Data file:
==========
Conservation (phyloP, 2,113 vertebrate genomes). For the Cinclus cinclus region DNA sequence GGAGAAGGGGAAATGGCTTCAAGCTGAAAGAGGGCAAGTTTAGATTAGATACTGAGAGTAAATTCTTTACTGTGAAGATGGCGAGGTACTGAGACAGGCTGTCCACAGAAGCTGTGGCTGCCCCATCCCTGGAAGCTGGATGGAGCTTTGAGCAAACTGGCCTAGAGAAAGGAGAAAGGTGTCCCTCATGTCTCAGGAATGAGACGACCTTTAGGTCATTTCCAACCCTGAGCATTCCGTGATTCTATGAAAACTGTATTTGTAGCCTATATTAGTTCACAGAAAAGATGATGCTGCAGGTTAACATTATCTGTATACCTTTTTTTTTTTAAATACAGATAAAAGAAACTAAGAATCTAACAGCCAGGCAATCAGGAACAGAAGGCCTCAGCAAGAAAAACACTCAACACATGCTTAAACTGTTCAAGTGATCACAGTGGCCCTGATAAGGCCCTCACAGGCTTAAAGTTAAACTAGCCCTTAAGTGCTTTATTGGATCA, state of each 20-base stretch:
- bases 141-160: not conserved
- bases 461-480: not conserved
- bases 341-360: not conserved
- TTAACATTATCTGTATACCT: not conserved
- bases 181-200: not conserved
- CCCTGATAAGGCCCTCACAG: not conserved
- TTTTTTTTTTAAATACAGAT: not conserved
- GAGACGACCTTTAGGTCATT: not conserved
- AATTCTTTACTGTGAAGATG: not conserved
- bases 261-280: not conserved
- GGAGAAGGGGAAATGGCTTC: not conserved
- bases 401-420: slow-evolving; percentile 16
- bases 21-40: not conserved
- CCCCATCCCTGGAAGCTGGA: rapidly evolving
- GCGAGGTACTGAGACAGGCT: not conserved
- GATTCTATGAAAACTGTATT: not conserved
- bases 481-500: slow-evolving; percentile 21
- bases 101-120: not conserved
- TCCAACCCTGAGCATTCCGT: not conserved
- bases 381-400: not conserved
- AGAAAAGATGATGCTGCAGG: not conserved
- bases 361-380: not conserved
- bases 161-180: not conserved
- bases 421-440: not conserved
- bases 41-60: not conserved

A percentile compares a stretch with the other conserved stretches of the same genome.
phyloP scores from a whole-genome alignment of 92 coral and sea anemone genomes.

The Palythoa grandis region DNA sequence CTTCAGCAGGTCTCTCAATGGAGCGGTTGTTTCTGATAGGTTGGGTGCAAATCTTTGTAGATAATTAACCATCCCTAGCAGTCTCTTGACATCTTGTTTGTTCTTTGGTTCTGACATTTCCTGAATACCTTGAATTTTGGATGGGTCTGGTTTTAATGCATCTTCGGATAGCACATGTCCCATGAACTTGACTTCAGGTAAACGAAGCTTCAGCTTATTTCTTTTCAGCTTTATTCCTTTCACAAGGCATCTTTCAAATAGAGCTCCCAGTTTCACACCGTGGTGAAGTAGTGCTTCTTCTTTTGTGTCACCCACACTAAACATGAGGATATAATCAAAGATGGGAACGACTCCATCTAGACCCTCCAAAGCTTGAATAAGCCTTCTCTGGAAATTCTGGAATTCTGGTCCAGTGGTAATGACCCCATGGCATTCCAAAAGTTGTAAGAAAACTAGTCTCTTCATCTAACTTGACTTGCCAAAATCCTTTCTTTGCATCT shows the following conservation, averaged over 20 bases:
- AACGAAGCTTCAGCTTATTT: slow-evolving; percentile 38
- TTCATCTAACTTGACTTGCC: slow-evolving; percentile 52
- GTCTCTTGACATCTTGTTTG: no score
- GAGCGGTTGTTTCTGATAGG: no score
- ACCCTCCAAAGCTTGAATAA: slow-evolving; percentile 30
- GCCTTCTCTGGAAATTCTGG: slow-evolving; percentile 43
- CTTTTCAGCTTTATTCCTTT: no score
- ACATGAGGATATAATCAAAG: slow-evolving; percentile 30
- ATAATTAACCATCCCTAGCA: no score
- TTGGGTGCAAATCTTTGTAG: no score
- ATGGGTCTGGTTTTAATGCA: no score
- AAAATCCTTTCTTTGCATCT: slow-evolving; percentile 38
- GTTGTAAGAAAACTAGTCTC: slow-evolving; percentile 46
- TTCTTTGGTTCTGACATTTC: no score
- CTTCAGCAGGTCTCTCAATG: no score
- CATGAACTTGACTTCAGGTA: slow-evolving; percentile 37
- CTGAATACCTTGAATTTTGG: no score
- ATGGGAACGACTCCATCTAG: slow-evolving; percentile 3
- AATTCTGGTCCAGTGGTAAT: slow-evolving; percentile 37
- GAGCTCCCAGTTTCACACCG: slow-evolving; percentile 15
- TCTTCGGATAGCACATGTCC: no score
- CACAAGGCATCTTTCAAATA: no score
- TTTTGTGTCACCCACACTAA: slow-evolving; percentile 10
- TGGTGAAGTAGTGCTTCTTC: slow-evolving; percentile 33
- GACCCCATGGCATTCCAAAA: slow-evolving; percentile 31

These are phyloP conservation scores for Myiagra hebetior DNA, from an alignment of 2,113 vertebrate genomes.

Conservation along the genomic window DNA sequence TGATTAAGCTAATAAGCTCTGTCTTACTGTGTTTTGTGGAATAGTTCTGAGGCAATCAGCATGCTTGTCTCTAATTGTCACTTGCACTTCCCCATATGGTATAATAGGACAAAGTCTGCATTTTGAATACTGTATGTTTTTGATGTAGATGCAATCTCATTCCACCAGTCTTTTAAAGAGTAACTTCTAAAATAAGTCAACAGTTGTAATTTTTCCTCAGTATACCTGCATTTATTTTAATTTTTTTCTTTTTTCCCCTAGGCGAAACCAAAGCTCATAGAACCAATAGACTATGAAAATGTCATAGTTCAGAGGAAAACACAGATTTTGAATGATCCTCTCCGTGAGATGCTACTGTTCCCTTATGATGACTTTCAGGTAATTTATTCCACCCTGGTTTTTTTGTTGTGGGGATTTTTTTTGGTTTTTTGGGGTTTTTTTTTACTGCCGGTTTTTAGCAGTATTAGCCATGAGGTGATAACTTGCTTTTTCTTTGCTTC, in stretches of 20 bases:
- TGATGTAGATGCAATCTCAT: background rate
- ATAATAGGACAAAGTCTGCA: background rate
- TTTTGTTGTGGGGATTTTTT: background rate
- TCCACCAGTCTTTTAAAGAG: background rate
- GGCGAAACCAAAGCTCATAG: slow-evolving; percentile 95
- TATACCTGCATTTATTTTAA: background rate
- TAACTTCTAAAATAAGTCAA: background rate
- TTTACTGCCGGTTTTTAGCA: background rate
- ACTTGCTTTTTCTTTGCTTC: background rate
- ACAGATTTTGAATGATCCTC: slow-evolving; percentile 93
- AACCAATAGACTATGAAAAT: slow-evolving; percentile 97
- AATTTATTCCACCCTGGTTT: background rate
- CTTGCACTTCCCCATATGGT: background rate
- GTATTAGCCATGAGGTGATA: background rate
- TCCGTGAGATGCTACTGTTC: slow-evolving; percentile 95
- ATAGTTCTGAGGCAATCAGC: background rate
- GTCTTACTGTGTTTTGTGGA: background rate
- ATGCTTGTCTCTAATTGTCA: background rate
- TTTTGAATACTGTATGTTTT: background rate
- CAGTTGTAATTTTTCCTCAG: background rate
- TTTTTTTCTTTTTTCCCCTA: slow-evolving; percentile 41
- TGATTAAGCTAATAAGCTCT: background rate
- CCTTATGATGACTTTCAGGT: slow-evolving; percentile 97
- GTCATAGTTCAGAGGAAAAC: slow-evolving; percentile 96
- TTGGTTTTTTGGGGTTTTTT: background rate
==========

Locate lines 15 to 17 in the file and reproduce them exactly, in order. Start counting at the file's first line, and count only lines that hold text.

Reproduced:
- CCCCATCCCTGGAAGCTGGA: rapidly evolving
- GCGAGGTACTGAGACAGGCT: not conserved
- GATTCTATGAAAACTGTATT: not conserved